Welcome to wonderful Woodanilling.
A few of the best things about Woody - as it is called locally - are the people, the community spirit and the historical buildings which are all creeping up towards the 100-year old mark. Wonder if they'll get a telegram from the Queen?
Landcare is big in Woodanilling Shire. Farmers are working hard to address salt and waterlogging problems with innovative solutions. The Wagin / Woodanilling Landcare Zone was the 2005 State winner and the 2006 National winner of the Alcoa Community Landcare Award.
The big rust-coloured ball at the entrance to the Kunmallup property was used to clear bushland in this area. It was built in the 1940's from thick steel plate which was welded together much like the segments of an orange. It was towed between two bulldozers, connected by a thick steel cable which ran through the pulley attached to the axis on the front of the ball. There was a large wooden tail on the side opposite the pulley which acted as a counterbalance and kept the cable high enough off the ground so that larger-sized trees could be knocked over. The bulldozers drove between 45m and 100m apart, depending on the density and size of the bush that was being cleared.
Important Heritage Sites - the Town Hall, Agriculture Hall, Blacksmith Shop, National Bank and Cottage Hospital.
When you get to town, it's probably a good idea to drop in at the Woodanilling Tavern to get your bearings. Built in 1908, this is a fine example of Federation-style architecture. Standing in the public bar you can imagine the characters who've been here over the years and the stories that have been told. You might find some friendly locals here and they love a chat. Country people are known to enjoy a cold beer occasionally, but only if it's a hot day!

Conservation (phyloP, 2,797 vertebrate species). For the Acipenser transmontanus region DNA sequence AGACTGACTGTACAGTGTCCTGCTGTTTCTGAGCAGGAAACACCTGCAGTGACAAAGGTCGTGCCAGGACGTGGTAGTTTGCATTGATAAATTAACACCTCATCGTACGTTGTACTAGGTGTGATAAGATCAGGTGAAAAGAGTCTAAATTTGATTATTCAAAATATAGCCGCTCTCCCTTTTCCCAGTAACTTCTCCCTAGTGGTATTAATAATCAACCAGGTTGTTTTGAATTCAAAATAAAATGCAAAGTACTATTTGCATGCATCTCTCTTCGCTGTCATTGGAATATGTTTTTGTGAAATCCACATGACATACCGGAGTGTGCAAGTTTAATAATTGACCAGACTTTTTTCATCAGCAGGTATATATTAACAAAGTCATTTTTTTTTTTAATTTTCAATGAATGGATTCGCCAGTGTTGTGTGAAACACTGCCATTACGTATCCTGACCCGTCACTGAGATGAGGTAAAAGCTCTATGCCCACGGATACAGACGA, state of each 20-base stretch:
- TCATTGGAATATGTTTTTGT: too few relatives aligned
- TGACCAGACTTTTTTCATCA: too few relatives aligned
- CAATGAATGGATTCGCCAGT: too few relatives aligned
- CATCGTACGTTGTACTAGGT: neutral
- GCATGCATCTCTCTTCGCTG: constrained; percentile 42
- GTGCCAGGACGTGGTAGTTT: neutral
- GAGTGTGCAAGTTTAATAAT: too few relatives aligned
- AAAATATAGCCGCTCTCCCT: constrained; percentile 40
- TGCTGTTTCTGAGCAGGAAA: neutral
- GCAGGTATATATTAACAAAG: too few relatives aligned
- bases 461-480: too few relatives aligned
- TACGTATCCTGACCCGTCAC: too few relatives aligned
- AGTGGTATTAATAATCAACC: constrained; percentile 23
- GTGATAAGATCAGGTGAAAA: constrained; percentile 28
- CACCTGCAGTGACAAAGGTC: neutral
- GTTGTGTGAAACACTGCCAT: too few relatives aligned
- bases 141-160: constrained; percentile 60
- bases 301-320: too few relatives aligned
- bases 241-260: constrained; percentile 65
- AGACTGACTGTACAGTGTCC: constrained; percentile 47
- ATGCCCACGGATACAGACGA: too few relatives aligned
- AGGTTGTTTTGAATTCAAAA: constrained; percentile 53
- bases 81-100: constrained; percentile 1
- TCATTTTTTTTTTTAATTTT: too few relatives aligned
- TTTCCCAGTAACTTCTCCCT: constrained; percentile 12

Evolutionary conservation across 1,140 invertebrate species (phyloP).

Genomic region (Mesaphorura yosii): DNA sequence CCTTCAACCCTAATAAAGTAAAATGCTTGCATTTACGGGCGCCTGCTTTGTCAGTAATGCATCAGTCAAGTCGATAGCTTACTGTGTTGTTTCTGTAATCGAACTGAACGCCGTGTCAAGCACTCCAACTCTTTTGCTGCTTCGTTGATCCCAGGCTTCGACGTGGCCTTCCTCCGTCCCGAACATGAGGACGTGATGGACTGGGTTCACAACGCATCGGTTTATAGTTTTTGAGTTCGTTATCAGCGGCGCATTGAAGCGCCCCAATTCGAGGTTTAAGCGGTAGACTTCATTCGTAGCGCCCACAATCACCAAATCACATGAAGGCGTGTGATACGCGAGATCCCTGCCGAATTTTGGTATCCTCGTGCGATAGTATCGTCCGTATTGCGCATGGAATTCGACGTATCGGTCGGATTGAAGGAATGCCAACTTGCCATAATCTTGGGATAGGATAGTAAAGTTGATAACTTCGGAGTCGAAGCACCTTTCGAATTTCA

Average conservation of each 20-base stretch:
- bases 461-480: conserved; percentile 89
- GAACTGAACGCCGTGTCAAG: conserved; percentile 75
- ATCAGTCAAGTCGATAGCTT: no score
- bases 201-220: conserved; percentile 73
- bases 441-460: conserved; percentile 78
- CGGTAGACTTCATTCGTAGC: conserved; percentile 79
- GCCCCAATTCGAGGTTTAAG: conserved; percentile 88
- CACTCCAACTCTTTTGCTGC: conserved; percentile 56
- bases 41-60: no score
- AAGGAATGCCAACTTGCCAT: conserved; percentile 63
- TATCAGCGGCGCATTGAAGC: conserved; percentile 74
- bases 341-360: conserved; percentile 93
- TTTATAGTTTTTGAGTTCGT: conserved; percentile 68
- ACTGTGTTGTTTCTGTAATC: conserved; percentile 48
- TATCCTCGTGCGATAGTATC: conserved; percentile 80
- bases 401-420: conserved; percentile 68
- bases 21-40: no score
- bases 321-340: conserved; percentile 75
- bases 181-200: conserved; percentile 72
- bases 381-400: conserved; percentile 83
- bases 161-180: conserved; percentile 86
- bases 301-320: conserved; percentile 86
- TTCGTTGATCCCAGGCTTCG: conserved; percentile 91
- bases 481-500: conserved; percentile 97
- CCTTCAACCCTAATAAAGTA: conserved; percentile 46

Opened in 1918, when the population of Woodanilling was at its height. Being so isolated, a medical facility was a must in those days and, even though it is now used as a private dwelling, it's worth stopping off to reflect on how medical facilities have advanced since then.
If you had a town, you had to have a general store, and at one time Woodanilling had five of them. This one is the last of the originals and it was built in 1880. In fact, it's one of the earliest commercial buildings still standing in the whole region. It looks small and quaint now, but Richardson & Company had six branches around the wheatbelt, so they must have been doing something right. It's currently used as an Op Shop, so in many ways it's still serving the town. Go in and buy something and pretend you're one of the pioneers.
Woodanilling Railway Siding
Like many of the smaller communities along the Great Southern Railway, stations like this were built to service the growing rural population and act as a delivery point for the Sandalwood trade. The station was built in the roaring '20s and gives visitors an idea of what Woodanilling was like in its heyday.
Approximately 30 km from the Woodanilling townsite on Ashwell Road, this large salt lake has been a favourite playground for generations and was once a popular ski area. Subject to seasonal rains, this activity can still be enjoyed. As well as being a lovely place for a picnic, it is ideal for canoe enthusiasts. Gliding around on the water you'll see the large variety of water birds that live here, including the beautiful black swan.
On the edge of Albany Highway, just south of Robinson Road, this is a great spot to cool off and appreciate its natural beauty.
For more information, please visit the Shire of Woodanilling website.